First floods, now pesky mosquitoes for Midwest

CHICAGO (AP) -- First came the floods - now the mosquitoes. An explosion of pesky insects are pestering clean-up crews and just about anyone venturing outside in the waterlogged Midwest.

In some parts of Iowa there are 20 times the normal number, and in Chicago up to five times more than usual.

The good news is these are mostly floodwater mosquitoes, not the kind that usually carry West Nile virus and other diseases. But they are very hungry, and sometimes attack in swarms with a stinging bite.

Heavy rain followed by high temperatures creates ideal conditions for these bugs, whose eggs hatch in the soil after heavy rains. Scientists call them nuisance mosquitoes. You could call that an understatement.

"About 3 p.m. the bugs come out pretty bad. They're all over the place," Bill Driscoll, a flood cleanup worker in Palo, Iowa, said this week. "We've been burning through the repellent with the volunteers."

In Lisbon, Iowa, about 20 miles east of flood-ravaged Cedar Rapids, biker Larry Crystal said mosquitoes have made his rides miserable.

"Every time I stop to rest at a rest area these buggers just find a way to bite me all over my neck area between my helmet and jacket," he wrote on a bikers' blog.

"They seem to be very aggressive, they're even coming into my helmet, finding any bits of skin," Crystal told The Associated Press. "They're just going at it."

Some mosquito surveillance traps in Iowa have up to 20 times more mosquitoes than in recent years, said Lyric Bartholomay, an Iowa State University insect expert.

For example, last week, 3,674 mosquitoes were counted in Ames-area traps, compared with 182 for the same week last year, Bartholomay said Wednesday. Trap quantities are just a tiny snapshot of the true numbers of mosquitoes flying around.

In Iowa, the main culprit is the Aedes trivittatus, a common nuisance mosquito with "a voracious appetite and they hurt when they feed on you," she said.

A relative called Aedes vexans is doing much of the biting in Chicago's suburbs, hit by recent heavy rains, said Mike Szyska of the Northwest Mosquito Abatement District.

Mosquito numbers in northwestern suburbs peaked last week at about five times higher than normal for this time of year, Szyska said.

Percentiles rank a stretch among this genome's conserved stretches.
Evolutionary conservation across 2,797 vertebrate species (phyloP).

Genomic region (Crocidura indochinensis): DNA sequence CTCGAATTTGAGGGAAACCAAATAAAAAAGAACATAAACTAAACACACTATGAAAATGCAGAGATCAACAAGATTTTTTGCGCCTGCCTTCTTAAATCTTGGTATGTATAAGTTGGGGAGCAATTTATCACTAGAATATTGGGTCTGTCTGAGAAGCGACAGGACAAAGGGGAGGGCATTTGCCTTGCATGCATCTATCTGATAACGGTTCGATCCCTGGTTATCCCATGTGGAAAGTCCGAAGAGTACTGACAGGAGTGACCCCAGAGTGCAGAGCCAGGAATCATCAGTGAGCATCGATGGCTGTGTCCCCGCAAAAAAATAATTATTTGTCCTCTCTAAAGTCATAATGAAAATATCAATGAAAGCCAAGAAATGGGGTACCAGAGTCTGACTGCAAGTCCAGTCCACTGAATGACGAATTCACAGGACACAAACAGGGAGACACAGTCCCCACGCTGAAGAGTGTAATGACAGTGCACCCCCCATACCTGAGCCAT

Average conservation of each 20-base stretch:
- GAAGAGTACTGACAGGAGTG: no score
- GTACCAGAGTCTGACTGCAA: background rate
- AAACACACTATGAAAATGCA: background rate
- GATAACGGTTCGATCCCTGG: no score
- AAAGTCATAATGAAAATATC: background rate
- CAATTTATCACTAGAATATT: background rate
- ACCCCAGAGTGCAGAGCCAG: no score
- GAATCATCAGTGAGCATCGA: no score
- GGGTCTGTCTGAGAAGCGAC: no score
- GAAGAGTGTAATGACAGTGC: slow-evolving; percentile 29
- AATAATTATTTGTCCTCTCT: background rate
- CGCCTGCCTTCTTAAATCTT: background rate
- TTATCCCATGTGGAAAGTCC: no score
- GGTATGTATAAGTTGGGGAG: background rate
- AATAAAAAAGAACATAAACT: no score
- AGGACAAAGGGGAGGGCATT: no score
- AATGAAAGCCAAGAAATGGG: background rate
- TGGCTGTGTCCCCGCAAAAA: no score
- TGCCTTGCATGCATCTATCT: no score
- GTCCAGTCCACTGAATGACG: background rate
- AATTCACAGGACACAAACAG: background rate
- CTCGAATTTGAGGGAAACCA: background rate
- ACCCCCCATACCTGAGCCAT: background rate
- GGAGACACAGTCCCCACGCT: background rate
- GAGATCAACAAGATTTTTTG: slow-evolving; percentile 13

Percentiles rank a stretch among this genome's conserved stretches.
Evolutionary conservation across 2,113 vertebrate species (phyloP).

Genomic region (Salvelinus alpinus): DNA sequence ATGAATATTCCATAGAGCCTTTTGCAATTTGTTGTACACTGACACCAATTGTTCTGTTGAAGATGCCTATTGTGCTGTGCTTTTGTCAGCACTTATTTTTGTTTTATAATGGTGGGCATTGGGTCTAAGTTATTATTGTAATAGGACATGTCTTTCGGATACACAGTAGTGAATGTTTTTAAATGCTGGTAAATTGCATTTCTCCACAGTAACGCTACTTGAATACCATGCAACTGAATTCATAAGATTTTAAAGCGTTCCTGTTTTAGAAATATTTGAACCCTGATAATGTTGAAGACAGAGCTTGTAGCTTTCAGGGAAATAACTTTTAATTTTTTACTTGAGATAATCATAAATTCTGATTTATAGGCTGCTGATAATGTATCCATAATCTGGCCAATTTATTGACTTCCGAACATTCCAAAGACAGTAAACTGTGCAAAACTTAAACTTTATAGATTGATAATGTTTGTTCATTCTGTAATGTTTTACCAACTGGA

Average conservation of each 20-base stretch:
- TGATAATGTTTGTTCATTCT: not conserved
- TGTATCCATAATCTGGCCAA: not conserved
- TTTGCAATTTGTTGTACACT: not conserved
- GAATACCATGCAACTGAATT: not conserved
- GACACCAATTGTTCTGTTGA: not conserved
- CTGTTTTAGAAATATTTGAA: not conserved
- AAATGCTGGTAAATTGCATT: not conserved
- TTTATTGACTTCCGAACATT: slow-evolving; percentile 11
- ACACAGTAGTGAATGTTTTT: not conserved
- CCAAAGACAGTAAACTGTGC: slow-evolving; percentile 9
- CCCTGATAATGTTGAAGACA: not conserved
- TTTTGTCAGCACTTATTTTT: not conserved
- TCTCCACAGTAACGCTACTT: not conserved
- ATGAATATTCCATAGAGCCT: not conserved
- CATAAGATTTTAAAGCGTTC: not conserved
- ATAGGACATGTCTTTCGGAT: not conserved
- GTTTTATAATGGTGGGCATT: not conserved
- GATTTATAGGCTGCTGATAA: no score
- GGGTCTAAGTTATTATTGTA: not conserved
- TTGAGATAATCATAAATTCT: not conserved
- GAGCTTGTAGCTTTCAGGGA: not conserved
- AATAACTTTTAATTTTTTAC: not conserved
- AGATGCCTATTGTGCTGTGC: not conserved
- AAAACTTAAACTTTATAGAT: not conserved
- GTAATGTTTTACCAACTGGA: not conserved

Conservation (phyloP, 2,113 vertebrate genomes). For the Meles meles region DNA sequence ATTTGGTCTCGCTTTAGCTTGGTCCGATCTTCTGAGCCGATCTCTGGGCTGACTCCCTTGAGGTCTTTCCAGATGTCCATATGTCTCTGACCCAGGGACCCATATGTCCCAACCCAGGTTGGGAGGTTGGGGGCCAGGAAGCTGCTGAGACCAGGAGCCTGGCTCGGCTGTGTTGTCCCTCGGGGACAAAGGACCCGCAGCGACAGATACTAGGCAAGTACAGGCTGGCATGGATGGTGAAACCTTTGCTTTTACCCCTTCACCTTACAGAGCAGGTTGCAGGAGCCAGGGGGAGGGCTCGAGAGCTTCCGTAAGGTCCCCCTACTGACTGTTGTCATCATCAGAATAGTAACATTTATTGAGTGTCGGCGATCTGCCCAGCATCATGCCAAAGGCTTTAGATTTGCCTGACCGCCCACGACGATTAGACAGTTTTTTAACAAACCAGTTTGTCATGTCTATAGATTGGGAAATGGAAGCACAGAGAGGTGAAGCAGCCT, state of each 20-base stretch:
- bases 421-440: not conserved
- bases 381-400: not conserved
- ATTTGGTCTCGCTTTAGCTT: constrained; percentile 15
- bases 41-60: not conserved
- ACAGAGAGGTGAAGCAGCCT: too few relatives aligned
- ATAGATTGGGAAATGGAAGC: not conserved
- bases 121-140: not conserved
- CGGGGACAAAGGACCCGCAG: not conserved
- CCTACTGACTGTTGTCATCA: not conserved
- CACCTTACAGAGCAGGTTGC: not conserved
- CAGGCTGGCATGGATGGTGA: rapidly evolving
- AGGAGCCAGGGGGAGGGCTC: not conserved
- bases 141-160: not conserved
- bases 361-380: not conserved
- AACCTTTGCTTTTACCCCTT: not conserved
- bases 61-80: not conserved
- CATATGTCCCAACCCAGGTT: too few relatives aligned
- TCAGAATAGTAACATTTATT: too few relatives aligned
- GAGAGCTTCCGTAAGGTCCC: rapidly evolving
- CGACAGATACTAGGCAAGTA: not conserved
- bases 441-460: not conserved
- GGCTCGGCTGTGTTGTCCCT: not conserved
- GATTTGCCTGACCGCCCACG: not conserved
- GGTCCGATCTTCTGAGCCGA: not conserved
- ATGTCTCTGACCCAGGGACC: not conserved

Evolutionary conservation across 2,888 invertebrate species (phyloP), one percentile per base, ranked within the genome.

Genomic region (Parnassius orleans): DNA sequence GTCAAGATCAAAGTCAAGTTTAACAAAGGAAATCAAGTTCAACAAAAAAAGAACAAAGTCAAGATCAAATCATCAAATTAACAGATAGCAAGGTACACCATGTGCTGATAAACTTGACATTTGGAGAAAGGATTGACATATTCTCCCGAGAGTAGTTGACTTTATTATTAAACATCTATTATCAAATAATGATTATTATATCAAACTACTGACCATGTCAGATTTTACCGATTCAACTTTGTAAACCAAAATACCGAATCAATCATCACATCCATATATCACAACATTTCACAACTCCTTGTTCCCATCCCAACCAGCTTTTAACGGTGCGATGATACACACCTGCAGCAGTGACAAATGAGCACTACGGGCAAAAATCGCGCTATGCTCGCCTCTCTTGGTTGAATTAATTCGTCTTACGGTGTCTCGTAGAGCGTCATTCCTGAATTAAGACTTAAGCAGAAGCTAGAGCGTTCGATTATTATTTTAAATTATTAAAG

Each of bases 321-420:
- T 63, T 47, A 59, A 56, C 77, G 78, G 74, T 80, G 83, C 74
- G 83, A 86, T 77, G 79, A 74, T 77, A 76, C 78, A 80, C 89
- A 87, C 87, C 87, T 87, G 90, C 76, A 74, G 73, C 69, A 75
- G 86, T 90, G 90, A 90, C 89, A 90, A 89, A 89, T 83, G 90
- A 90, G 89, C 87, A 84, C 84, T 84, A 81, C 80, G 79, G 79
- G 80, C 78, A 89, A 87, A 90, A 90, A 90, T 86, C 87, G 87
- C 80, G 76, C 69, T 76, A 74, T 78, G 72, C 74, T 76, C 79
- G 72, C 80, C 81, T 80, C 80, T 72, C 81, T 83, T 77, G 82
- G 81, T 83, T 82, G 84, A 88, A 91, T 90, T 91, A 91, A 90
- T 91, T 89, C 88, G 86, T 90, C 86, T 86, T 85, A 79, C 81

Complaints and requests for insecticide spraying have the district "working day and night. We're extremely busy," he said.

Right now there's no evidence of higher than normal numbers of Culex mosquitoes, more commonly associated with West Nile virus. Several states have found evidence of West Nile, but only a few cases, which tend to start occurring later in July.

But health authorities say that could change with drier weather, which Culex mosquitoes prefer, so they're advising people to take precautions.

Culex mosquitoes breed in stagnant water and sludge in protected areas like ditches, storm drains or backyard bird baths and discarded tires, Szyska said.

"One thing that we're warning people with the flooded homes, as they're gutting them and getting rid of debris, make sure you dispose of that kind of stuff correctly," said Howard Pue of Missouri's Department of Public Health.

In the meantime, the explosion of floodwater mosquitoes has left many people feeling like mosquito magnets. And about 10 percent of the population actually qualifies, according to entomologist Jerry Butler, a professor emeritus at the University of Florida.

These are the people who get covered in bites while their porch partners or biking buddies are left unscathed. Many of them get exaggerated skin reactions to the bugs - hard red welts or hives that can itch for days.

Children are more susceptible to these reactions, which can cause a lot of discomfort but generally are not dangerous, said Dr. Anju Peters, an allergy specialist at Chicago's Northwestern Memorial Hospital. Her 7-year-old daughter got several bites and broke out in hives last week inside the family's Chicago home when an outside door was left open for just a few minutes, Peters said.

Some people have allergies to mosquitoes, developing limited but severe skin reactions that researchers call "skeeter syndrome." Some can develop potentially dangerous, widespread reactions including wheezing, and, rarely, life-threatening throat-swelling and breathing problems.

Research is under way to develop skin tests and treatment for these allergies using mosquito saliva. Because tests are not widely available, allergic reactions to mosquitoes are underdiagnosed and undertreated, according to the University of Manitoba's Dr. Estelle Simons, a leading mosquito allergy expert.

Whether true allergies or normal reactions to mosquito saliva, the bumps and itching can sometimes be eased, though not prevented. Using over-the-counter antihistamines such as Zyrtec and Claritin throughout mosquito season or after a bite can help, doctors say.

Sweat and carbon dioxide given off by the skin and from breathing are among the best known mosquito magnets, said Butler, who has long studied which odors and substances attract mosquitoes.

Mosquitoes often target larger people, who tend to give off more carbon dioxide, he said. And alcohol is another lure, "so people who have been drinking are going to be more attractive" to the bugs, he said.

Alcohol in lotions and perfumes also attracts mosquitoes, as do some cosmetic fragrances including lavender, Butler said. Also, he said, there's evidence that people with very high cholesterol levels often are mosquito magnets. Butler said mosquitoes need fats like cholesterol but can't make them so get them by feeding on others.


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